The Internet: All or Nothing?

Margaret Atwood’s dystopian novel set in the near future, The Year of the Flood, said this about the internet, and I thought it deserved to be shared (p.293):

And the Internet was such a jumble of false and true factoids that no one believed what was on it any more, or else they believed all of it, which amounted to the same thing.

And that, my friends, is why I think information literacy is so important. The alternative is a dystopian future in which what could have been free and open access to information becomes instead a simulacrum in which no one knows what is real and what isn’t.

But perhaps that future is unavoidable, even so…

  • arcseconds

    It seems to me to be a bit bizarre to treat ‘the internet’ as a single source of information.

    There’s plenty of crap in public libraries, in books, on TV, and in what people say to one another over coffee or the telephone.

    We do of course say things like ‘you can’t believe everything you read’ or ‘see on TV’, but I’ve never heard anyone say anything like ‘public libraries are just so full of a jumble of true and false stuff which people either believe all of or none of, so they’re completely disreputable and useless’.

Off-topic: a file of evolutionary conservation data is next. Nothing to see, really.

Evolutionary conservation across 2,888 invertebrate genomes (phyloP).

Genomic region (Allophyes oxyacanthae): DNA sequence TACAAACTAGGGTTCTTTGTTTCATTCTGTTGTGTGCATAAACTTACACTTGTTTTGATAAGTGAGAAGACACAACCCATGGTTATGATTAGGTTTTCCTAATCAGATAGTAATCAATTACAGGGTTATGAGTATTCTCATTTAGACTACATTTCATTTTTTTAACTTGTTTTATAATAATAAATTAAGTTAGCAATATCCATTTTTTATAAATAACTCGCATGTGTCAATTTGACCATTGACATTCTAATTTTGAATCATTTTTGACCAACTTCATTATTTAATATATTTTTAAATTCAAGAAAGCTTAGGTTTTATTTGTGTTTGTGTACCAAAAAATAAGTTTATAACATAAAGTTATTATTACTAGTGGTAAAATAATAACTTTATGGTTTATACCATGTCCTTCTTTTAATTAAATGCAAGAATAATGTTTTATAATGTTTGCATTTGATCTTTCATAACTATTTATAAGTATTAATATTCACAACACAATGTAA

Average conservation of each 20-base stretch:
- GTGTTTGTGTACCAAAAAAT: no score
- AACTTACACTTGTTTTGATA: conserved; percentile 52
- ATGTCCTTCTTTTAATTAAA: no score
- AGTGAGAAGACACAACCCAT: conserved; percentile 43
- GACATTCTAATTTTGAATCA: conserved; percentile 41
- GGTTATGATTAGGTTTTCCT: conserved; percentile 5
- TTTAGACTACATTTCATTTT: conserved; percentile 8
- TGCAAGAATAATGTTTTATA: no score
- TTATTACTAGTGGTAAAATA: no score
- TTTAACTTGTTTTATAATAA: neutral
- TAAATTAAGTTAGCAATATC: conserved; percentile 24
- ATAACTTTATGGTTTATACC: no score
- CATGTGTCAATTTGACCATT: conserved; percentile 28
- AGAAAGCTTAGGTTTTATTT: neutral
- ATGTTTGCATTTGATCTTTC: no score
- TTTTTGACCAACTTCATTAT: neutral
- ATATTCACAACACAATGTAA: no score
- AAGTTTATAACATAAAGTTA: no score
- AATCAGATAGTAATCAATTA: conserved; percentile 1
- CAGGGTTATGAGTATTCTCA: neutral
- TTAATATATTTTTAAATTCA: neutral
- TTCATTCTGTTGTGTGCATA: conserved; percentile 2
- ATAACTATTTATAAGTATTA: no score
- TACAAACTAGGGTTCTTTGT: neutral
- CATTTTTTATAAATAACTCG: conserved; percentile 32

(although I wouldn’t be too surprised if people said that when public libraries were first becoming common…)

    • http://www.patheos.com/blogs/exploringourmatrix/ James F. McGrath

      The internet, alas, does not have librarians curating its collections. :-)

      If everyone turned to the public library for information, but with no critical thinking or discernment, I think we might find people feeling the same way about it.

      But I should add that Atwood is talking about a future situation, albeit one that follows along a trajectory existing in our time, in which the powerful shape the “news” to even a greater extent than today.


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